Researchers Find Blood Flow to Women's Hearts Doesn't Increase in Face of Stress
By Kathleen Doheny
WebMD Health News
Latest Womens Health News
Reviewed by Louise Chang, MD
April 24, 2012 -- Coping with mental stress may be harder on a woman's heart than a man's, according to new research.
Men and women given the same stressful math problem all had an increase in blood pressure and heart rate while solving it, as expected, says researcher Chester Ray, PhD, professor of medicine and cellular and molecular physiology at Penn State's College of Medicine in Hershey.
Normally, when heart rate and blood pressure rise, blood flow to the heart muscle increases so it can work harder, Ray says.
"However, in this case, even though the work of the heart went up, the blood flow to the heart did not go up in women, like in the men," he tells WebMD.
The difference might explain why women are more likely than men to have heart problems after emotional upset, such as the loss of a partner, Ray says.
Ray is due to present his findings at the Experimental Biology 2012 meeting in San Diego.
Mental Stress and Your Heart
Ray gave the math problem to nine men and eight women. "They were young, healthy people," he tells WebMD. Most were in their early 20s.
His team measured blood pressure and heart rate. They also used a special ultrasound to measure blood flow to the heart muscle. They did the tests before, during, and after the three-minute math problem.
The men and women had to keep subtracting seven from a random number.
To increase the mental stress, the researchers urged the men and women to hurry. They initially told them an answer wasn't right when it was.
Before doing the math problem, men and women did not have many differences in the three tests.
However, once the stress set in, men showed an increase in blood flow to the heart. Women overall did not.
"It shows women may be more susceptible to experiencing a cardiac event with mental stress compared to men," Ray says.
Next, Ray wants to focus on what accounts for the differences. Meanwhile, he says: "Stress reduction is important for everyone. I think this suggests women really have to be careful with stress."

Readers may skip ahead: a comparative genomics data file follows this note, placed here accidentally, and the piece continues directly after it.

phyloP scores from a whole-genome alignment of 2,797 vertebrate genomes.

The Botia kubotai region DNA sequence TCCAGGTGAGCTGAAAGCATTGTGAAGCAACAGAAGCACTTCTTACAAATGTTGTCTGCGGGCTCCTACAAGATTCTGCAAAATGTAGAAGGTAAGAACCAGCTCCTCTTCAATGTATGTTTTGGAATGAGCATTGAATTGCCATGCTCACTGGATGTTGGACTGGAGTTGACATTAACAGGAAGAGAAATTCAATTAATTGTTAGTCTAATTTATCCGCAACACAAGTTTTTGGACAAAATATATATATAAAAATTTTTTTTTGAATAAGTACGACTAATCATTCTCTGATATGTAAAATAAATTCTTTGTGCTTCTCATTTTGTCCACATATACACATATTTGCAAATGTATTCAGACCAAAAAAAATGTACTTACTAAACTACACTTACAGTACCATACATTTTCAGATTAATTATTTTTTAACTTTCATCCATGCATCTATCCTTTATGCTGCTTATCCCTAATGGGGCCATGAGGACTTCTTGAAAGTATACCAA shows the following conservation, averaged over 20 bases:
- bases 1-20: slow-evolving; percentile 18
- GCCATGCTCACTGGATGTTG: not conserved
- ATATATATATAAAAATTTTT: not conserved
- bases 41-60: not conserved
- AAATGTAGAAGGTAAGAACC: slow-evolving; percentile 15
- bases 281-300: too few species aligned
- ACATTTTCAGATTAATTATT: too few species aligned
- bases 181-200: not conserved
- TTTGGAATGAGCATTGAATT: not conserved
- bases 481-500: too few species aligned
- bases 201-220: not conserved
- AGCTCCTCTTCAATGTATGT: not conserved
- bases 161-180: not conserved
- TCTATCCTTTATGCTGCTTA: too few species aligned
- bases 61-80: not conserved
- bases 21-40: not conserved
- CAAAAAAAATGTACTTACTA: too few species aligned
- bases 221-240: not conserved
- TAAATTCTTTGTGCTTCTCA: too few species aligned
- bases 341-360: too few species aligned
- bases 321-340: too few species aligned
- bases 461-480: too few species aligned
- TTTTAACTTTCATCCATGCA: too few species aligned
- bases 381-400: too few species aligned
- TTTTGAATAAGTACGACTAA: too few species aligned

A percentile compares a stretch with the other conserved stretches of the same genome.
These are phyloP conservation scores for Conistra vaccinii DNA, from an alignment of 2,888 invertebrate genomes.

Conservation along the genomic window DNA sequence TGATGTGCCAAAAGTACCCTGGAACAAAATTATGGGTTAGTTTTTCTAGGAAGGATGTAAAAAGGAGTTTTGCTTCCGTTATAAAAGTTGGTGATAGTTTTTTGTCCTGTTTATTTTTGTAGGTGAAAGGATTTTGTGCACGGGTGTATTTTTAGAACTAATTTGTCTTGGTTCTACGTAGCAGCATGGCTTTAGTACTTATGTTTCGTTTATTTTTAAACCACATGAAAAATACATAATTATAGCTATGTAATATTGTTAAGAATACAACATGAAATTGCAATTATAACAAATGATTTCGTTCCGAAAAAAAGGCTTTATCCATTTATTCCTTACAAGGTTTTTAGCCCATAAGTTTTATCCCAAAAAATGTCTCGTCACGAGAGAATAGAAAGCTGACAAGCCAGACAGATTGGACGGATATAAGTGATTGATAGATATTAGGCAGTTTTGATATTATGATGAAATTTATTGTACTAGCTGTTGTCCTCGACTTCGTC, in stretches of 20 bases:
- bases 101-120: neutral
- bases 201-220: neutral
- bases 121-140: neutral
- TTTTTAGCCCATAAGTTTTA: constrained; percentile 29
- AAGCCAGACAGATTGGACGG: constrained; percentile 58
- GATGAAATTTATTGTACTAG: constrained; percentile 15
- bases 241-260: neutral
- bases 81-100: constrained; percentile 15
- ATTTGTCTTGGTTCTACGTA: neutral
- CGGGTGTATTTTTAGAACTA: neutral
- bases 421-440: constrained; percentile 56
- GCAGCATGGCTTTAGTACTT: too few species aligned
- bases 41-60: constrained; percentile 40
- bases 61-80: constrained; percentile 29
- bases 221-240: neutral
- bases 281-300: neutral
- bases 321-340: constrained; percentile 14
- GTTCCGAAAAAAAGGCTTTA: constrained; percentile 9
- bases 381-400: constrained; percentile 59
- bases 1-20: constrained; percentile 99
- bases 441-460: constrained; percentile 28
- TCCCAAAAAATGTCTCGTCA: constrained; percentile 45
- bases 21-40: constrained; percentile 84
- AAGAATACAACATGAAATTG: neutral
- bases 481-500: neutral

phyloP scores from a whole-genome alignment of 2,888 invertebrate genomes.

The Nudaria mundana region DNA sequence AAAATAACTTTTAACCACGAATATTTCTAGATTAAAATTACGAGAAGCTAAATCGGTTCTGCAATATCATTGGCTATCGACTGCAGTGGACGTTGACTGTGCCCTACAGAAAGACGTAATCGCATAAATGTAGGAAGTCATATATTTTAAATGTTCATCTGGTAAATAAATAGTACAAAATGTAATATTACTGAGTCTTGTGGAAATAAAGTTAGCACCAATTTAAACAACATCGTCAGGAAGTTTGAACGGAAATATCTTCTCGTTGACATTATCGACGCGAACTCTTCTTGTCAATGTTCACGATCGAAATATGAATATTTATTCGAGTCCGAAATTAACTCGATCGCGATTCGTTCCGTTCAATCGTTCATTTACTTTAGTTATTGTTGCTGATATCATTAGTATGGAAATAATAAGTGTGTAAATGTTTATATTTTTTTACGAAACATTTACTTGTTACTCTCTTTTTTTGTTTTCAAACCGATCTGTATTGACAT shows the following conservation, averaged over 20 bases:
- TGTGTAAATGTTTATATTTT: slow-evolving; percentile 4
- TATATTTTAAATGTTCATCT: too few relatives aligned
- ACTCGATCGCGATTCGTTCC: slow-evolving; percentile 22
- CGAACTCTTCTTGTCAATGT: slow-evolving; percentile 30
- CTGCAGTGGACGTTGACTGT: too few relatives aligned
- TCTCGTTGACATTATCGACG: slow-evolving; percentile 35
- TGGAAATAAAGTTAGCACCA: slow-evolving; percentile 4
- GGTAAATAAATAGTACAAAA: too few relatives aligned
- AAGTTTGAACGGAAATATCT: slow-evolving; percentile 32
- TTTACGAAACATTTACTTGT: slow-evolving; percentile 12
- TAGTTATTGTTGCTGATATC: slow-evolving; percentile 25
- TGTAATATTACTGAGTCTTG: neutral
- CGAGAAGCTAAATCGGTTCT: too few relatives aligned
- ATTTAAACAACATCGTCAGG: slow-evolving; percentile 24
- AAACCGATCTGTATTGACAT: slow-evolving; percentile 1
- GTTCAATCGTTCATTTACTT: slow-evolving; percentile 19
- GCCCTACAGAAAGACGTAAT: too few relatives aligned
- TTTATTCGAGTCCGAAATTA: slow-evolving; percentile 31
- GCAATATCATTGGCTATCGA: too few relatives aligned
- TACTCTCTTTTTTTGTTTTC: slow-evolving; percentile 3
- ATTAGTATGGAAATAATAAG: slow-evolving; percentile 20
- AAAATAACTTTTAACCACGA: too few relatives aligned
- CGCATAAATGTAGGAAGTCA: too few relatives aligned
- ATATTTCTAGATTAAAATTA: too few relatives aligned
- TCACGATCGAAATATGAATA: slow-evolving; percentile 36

Stress and Women's Hearts: Perspective
The study does suggest that mental stress tends to be more significant on a woman's heart, says Suzanne Steinbaum, DO, a preventive cardiologist and director of Women and Heart Disease at Lenox Hill Hospital in New York.
She reviewed the study findings. "I think we have to understand that mental stress is something we have to pay attention to in everybody," she says. "In women it might be more significant and affect women's hearts more."
Women who have heart-related symptoms while under stress need to tell their doctor, she says.
The findings may partially explain "broken heart syndrome," says William O'Neill, MD, executive dean of research at the University of Miami Miller School of Medicine.
Women sometimes experience extreme stress when they find out their partner has died, he says. "Women come into the hospital and look like they have had a massive heart attack, but there is no blockage," O'Neill tells WebMD.
"The message to women is, if they feel discomfort if under extreme stress, they should let their doctor know," O'Neill says.
This study was presented at a medical conference. The findings should be considered preliminary, as they have not yet undergone the "peer review" process, in which outside experts scrutinize the data prior to publication in a medical journal.
SOURCES: Chester Ray, PhD, professor of medicine and cellular and molecular physiology, Penn State University College of Medicine, Hershey, Pa. Suzanne Steinbaum, DO, preventive cardiologist and director of Women and Heart Disease, Lenox Hill Hospital, New York; spokeswoman, American Heart Association Go Red for Women campaign. William O'Neill, MD, executive dean of research, University of Miami Miller School of Medicine, Miami. Experimental Biology 2012 meeting, San Diego, April 21-25.
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